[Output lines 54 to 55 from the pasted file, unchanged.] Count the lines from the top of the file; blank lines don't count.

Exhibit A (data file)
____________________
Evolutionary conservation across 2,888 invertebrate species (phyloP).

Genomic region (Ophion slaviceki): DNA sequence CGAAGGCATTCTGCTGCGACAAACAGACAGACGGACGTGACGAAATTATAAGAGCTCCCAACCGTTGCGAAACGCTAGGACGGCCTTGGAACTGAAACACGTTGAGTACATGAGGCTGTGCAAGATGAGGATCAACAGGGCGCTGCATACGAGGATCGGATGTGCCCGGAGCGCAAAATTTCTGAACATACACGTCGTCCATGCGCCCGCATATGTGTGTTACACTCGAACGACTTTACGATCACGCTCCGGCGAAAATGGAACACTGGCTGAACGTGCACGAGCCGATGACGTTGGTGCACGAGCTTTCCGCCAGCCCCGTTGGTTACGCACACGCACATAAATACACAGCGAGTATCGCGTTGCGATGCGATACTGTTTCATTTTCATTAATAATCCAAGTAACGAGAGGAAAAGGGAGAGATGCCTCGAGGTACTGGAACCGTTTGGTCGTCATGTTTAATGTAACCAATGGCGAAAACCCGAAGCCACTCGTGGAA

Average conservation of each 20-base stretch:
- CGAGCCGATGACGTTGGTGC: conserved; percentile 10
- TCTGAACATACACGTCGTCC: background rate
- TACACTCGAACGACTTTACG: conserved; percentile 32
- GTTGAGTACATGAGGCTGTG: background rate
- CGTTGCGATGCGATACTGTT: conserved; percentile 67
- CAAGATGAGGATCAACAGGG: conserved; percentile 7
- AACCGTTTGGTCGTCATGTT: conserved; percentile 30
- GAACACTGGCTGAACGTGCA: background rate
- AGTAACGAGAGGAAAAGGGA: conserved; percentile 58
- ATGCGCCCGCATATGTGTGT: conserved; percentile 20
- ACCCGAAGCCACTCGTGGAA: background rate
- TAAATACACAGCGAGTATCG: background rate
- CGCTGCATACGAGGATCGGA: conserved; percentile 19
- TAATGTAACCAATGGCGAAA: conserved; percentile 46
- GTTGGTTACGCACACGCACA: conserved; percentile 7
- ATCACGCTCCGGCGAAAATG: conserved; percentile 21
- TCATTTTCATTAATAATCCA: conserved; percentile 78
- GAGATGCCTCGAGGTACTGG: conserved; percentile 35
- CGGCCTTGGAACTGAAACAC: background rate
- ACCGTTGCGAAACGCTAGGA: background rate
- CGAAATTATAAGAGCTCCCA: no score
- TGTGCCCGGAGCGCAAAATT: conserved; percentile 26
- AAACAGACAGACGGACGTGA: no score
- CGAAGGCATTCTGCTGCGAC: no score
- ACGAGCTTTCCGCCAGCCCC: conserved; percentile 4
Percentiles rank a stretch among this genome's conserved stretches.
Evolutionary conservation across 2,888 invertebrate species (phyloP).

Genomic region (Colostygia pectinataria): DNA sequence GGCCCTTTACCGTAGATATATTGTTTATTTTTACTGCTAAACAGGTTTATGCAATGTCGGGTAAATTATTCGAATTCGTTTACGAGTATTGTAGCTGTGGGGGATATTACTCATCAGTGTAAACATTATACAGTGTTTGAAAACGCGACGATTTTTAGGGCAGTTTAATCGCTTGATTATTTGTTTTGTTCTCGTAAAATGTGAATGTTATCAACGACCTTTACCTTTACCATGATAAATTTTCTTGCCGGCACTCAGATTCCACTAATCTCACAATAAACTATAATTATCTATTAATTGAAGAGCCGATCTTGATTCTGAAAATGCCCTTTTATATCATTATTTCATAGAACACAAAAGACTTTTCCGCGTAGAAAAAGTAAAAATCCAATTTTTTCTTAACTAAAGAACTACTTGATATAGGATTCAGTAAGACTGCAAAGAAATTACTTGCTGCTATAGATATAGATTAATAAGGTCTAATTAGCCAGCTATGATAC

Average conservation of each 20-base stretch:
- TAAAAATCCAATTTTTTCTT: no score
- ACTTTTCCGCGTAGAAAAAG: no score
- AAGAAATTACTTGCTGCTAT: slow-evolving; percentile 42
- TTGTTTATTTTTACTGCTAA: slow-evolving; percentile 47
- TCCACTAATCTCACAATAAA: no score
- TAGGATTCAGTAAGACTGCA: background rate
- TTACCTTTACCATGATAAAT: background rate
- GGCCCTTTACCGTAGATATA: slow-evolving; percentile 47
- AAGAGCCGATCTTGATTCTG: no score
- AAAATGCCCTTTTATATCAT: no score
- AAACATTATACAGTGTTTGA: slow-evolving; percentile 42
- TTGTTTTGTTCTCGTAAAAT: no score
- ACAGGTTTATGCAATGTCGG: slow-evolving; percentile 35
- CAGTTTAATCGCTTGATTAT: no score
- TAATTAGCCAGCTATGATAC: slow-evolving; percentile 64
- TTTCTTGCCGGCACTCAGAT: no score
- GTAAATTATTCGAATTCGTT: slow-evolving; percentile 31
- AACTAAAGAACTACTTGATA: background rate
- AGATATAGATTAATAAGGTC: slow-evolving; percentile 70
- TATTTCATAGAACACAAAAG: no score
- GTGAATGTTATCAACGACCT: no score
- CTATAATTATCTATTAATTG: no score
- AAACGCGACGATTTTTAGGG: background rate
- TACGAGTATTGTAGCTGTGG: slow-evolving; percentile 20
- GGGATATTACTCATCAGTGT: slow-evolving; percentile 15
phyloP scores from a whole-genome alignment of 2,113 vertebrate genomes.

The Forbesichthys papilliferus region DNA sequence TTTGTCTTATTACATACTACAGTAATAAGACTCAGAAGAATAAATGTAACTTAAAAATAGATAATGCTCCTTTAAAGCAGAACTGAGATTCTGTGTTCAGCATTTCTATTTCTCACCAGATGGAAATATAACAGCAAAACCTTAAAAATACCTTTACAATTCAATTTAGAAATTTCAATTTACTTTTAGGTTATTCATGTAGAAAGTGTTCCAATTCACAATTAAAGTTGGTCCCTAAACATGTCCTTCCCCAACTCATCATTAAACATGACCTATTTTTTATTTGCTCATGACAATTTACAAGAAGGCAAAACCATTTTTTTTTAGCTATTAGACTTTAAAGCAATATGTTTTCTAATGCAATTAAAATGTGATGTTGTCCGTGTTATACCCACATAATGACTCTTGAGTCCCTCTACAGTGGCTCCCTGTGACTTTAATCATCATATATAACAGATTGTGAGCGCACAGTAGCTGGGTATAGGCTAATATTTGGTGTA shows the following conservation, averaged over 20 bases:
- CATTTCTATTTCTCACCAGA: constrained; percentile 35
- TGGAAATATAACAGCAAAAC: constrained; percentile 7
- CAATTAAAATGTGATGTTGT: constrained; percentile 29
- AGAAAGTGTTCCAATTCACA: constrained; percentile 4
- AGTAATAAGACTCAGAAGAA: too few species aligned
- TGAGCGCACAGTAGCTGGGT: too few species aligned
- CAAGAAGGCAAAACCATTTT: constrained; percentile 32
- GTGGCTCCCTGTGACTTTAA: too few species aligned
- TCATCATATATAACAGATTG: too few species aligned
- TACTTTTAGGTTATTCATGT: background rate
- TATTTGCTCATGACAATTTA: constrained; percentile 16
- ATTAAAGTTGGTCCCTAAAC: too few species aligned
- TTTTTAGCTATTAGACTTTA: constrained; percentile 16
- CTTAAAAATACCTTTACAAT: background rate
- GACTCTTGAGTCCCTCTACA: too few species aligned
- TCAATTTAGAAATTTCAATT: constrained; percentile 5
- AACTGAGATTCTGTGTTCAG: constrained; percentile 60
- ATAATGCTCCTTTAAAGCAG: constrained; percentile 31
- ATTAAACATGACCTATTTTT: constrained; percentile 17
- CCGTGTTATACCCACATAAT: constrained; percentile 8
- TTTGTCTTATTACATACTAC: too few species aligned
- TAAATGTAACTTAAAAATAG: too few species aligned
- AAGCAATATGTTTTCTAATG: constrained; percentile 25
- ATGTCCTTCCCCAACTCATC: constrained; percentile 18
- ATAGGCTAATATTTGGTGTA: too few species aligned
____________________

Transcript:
- CTATAATTATCTATTAATTG: no score
- AAACGCGACGATTTTTAGGG: background rate